Did you know…
  • Sir Alexander Mackenzie's journals were published in 1801, in a book titled Voyages from Montreal Through the Continent of America to the Frozen and Pacific Oceans in 1789 and 1793; it is said to have inspired U.S. President Thomas Jefferson to commission the famous Lewis and Clark expedition to the Pacific.
  • While Mackenzie used a mix of vermillion and bear grease to paint his message, surveyors later helped preserve it by permanently inscribing it in the rock. Today, visitors to Sir Alexander Mackenzie Provincial Park can view the etched inscription on what is known as Mackenzie's rock, which is located near the water's edge on Dean Channel.
  • While Mackenzie's expedition travelled overland toward North Bentinck Arm, George Vancouver was exploring the coast by sea—in fact, Vancouver's longboats were exploring the inlet just 48 days before Mackenzie's arrival.
  • The Alexander Mackenzie Heritage Trail preserves part of the route used by Mackenzie to reach Bella Coola Valley. Long used by the Nuxalk and Carrier people who led Mackenzie to the inlet, the trail is referred to as a "grease trail"—one that links communities on the coast with those in the interior, and facilitates the trade of oil from the eulachon fish.

About Mackenzie

Born in Scotland in 1764, Alexander Mackenzie (1764-1820) made his first journey across the Atlantic in 1774 when his widowed father moved the family to New York City. But with the onset of the American Revolution, Mackenzie's father and brother joined the King's Royal Regiment of New York; Mackenzie was sent to live with his Loyalist family upstate, and then further north to the bustling centre of North America's fur trade: Montreal.

Still a teenager, Mackenzie became a junior clerk in the fur-trading company of Finlay and Gregory, where he shined. He was offered a share in the business—but on condition that he would take charge of the trading post in Grand Portage, which he did from 1785 until the firm merged with the North West Company in 1787.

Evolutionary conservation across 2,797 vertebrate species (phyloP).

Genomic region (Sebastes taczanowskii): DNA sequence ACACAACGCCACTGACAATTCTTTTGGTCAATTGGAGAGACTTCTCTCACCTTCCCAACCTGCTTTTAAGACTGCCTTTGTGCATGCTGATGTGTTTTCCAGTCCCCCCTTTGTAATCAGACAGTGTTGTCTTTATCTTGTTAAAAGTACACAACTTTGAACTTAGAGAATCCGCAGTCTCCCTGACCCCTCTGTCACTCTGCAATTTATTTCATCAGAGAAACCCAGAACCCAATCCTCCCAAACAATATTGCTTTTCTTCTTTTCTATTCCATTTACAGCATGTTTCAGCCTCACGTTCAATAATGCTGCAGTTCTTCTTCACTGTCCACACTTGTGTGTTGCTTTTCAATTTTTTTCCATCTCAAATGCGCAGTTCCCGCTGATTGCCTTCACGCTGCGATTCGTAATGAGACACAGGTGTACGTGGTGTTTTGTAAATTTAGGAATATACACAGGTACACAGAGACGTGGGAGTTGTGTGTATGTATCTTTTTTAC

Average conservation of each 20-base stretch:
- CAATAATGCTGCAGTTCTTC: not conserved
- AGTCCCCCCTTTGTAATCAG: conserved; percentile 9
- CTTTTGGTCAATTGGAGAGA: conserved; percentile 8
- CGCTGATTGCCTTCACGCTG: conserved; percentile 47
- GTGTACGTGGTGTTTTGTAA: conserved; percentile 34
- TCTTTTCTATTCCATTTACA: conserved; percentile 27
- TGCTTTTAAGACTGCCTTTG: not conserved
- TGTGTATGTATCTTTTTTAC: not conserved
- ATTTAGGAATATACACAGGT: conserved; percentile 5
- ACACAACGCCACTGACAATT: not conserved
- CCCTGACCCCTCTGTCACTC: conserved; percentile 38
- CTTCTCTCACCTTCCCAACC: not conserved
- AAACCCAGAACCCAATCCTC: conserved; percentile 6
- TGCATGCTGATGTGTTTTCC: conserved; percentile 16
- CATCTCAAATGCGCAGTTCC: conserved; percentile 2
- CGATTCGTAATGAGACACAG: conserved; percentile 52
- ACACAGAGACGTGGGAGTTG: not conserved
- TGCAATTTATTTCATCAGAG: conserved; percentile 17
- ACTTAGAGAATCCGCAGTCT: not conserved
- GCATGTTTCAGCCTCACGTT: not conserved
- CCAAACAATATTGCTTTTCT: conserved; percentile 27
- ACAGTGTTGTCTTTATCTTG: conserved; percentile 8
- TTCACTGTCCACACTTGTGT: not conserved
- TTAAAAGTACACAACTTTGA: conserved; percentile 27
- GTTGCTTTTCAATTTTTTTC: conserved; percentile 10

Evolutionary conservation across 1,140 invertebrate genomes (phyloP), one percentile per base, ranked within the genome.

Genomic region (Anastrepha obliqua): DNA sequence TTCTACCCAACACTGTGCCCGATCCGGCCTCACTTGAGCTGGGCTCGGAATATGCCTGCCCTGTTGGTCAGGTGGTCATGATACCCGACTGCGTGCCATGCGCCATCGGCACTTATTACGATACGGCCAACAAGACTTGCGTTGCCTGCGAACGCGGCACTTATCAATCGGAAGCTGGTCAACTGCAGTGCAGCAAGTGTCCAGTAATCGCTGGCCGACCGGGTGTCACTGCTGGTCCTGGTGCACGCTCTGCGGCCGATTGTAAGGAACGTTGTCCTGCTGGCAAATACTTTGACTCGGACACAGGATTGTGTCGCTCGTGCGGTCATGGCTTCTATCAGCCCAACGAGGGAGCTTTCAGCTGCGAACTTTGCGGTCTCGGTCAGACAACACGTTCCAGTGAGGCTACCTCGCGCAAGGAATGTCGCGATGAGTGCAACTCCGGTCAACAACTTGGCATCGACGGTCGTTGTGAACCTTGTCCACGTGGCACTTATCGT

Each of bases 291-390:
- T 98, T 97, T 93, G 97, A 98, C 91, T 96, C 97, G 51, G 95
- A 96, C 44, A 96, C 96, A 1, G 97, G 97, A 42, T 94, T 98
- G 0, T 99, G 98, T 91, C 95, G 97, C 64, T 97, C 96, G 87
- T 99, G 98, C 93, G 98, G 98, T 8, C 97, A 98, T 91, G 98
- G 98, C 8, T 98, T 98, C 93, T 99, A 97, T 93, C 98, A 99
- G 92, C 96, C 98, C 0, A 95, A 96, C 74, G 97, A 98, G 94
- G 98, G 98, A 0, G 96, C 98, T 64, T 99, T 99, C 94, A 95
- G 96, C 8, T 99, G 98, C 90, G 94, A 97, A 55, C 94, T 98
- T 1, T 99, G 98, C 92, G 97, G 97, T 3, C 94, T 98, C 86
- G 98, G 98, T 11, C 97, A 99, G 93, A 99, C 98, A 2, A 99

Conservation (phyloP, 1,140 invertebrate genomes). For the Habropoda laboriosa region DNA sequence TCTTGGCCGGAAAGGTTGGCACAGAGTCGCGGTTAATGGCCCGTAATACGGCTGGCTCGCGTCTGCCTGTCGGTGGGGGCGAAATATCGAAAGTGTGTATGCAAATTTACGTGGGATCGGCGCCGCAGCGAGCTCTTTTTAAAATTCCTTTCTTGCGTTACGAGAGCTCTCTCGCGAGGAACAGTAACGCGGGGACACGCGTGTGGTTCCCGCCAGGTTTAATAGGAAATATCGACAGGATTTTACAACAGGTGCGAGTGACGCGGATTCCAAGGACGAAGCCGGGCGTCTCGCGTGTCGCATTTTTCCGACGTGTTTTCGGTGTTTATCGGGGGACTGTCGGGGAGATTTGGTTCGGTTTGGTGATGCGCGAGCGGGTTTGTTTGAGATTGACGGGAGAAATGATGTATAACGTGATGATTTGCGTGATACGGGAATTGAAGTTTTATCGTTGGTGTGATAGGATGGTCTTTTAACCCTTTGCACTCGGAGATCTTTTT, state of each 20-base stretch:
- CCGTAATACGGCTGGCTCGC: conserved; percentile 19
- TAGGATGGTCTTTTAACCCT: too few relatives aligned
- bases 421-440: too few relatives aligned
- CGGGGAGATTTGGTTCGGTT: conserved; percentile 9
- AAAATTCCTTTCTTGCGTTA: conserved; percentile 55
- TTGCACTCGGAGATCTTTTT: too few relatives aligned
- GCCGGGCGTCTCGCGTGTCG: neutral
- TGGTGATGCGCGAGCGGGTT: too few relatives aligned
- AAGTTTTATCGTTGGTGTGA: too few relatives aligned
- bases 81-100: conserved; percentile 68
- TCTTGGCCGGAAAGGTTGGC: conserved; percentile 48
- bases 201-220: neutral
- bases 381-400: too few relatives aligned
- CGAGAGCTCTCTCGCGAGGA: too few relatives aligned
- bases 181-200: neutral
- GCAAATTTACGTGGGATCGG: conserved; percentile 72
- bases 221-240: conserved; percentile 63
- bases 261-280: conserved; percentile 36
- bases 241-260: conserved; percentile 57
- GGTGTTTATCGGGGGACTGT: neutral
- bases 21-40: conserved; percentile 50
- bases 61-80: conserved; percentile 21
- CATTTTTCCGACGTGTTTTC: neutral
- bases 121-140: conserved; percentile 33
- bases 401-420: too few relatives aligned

In the winter of 1787-88, Mackenzie was assigned a post on the Athabasca River, in present-day northern Alberta, where he co-founded Fort Chipewyan. It was during this time that Mackenzie learned much from Peter Pond; Pond was inspired by the stories of the Dene First Nations about a great river, and believed this would lead to the western coast. Mackenzie decided to test this theory; in 1789, he assembled a small expedition and set off along the Slave River to Great Slave Lake, then paddled on the long river that would later bear his name. But the party eventually discovered they were heading north, not west; on July 14, 1789, the expedition reached the river's terminus at the Arctic Ocean, where they turned back towards Fort Chipewyan.

Disappointed but undeterred, Mackenzie secured permission from the North West Company to assemble another expedition. On October 10, 1792, Mackenzie set out on the Peace River with a team of two First Nation guides, his cousin, six voyageurs and a dog. They wintered at Fort Fork before setting out again on May 9, 1793. Portaging southward across the Rocky Mountains, Mackenzie followed traditional trading routes to the Fraser River, where the Carrier people advised him to turn west towards the Bella Coola Gorge. After borrowing canoes from the Nuxalk people, Mackenzie ultimately reached his goal in July at North Bentinck Arm—there, in the inlet, lay the waters of the Pacific.

Mackenzie had made history as the first European to journey cross the North American continent, across what is present-day Canada. The expedition pressed on towards the open sea, but a hostile encounter with the warriors of the Heitsulk nation meant they could go no further. Before turning back, Mackenzie recorded his passage and journey by mixing vermillion and bear grease to paint "Alexander Mackenzie/from Canada by land/22d July 1793" on a rock, which still bears the inscribed message today.

In 1801, Mackenzie's journals were published in a book titled Voyages from Montreal Through the Continent of America to the Frozen and Pacific Oceans in 1789 and 1793. The book brought him widespread acclaim and recognition as a celebrated explorer, and was knighted in 1802 for his achievements. He served as a member of the Legislative Assembly of Lower Canada between 1804 and 1808 but retired to Scotland, where he married in 1812. Mackenzie died of Bright's disease in 1820 at the age of 56.

Your coin is encapsulated and presented in a Royal Canadian Mint-branded maroon clamshell with a black beauty box.

Order your coin today!

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  • No.156285
  • Mintage1,000
  • Composition99.99% pure gold
  • Finishproof
  • Weight (g) 15.43
  • Diameter (mm) 29
  • Edgeserrated
  • Certificateserialized
  • Face value200 dollars
  • ArtistJohn Mantha (reverse), Susanna Blunt (obverse)